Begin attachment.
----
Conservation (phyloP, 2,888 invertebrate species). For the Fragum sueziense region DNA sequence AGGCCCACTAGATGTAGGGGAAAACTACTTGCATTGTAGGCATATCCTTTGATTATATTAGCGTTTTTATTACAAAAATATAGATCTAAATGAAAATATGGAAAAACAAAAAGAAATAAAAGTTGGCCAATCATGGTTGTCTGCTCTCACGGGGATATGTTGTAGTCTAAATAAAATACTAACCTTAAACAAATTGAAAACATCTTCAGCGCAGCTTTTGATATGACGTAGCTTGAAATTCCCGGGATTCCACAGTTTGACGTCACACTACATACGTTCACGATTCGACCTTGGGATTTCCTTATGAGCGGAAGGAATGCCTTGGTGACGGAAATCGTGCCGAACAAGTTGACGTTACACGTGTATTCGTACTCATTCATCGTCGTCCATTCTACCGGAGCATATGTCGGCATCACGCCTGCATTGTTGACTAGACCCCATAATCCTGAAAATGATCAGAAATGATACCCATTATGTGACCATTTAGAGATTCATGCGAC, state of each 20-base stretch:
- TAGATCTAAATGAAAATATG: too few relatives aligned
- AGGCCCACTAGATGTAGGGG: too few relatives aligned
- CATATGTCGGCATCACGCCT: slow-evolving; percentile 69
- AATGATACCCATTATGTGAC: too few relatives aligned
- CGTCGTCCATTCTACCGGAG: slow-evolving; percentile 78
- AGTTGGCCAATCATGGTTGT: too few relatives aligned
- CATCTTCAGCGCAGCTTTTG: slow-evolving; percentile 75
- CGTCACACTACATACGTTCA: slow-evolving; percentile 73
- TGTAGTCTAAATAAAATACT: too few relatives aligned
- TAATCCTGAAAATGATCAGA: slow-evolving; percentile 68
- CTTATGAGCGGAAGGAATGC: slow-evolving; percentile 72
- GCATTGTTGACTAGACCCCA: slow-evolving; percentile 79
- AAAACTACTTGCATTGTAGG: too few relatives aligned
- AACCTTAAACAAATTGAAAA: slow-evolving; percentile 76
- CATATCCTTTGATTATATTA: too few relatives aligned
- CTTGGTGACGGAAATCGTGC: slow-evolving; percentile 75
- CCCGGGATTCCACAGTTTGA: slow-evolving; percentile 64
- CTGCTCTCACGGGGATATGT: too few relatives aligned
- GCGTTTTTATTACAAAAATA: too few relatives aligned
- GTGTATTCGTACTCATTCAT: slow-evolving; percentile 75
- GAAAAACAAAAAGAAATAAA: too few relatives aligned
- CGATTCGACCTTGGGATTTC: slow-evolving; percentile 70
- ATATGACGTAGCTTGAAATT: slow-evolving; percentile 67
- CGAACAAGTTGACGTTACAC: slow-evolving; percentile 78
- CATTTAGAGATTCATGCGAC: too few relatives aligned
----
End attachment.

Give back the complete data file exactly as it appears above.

Conservation (phyloP, 2,888 invertebrate species). For the Fragum sueziense region DNA sequence AGGCCCACTAGATGTAGGGGAAAACTACTTGCATTGTAGGCATATCCTTTGATTATATTAGCGTTTTTATTACAAAAATATAGATCTAAATGAAAATATGGAAAAACAAAAAGAAATAAAAGTTGGCCAATCATGGTTGTCTGCTCTCACGGGGATATGTTGTAGTCTAAATAAAATACTAACCTTAAACAAATTGAAAACATCTTCAGCGCAGCTTTTGATATGACGTAGCTTGAAATTCCCGGGATTCCACAGTTTGACGTCACACTACATACGTTCACGATTCGACCTTGGGATTTCCTTATGAGCGGAAGGAATGCCTTGGTGACGGAAATCGTGCCGAACAAGTTGACGTTACACGTGTATTCGTACTCATTCATCGTCGTCCATTCTACCGGAGCATATGTCGGCATCACGCCTGCATTGTTGACTAGACCCCATAATCCTGAAAATGATCAGAAATGATACCCATTATGTGACCATTTAGAGATTCATGCGAC, state of each 20-base stretch:
- TAGATCTAAATGAAAATATG: too few relatives aligned
- AGGCCCACTAGATGTAGGGG: too few relatives aligned
- CATATGTCGGCATCACGCCT: slow-evolving; percentile 69
- AATGATACCCATTATGTGAC: too few relatives aligned
- CGTCGTCCATTCTACCGGAG: slow-evolving; percentile 78
- AGTTGGCCAATCATGGTTGT: too few relatives aligned
- CATCTTCAGCGCAGCTTTTG: slow-evolving; percentile 75
- CGTCACACTACATACGTTCA: slow-evolving; percentile 73
- TGTAGTCTAAATAAAATACT: too few relatives aligned
- TAATCCTGAAAATGATCAGA: slow-evolving; percentile 68
- CTTATGAGCGGAAGGAATGC: slow-evolving; percentile 72
- GCATTGTTGACTAGACCCCA: slow-evolving; percentile 79
- AAAACTACTTGCATTGTAGG: too few relatives aligned
- AACCTTAAACAAATTGAAAA: slow-evolving; percentile 76
- CATATCCTTTGATTATATTA: too few relatives aligned
- CTTGGTGACGGAAATCGTGC: slow-evolving; percentile 75
- CCCGGGATTCCACAGTTTGA: slow-evolving; percentile 64
- CTGCTCTCACGGGGATATGT: too few relatives aligned
- GCGTTTTTATTACAAAAATA: too few relatives aligned
- GTGTATTCGTACTCATTCAT: slow-evolving; percentile 75
- GAAAAACAAAAAGAAATAAA: too few relatives aligned
- CGATTCGACCTTGGGATTTC: slow-evolving; percentile 70
- ATATGACGTAGCTTGAAATT: slow-evolving; percentile 67
- CGAACAAGTTGACGTTACAC: slow-evolving; percentile 78
- CATTTAGAGATTCATGCGAC: too few relatives aligned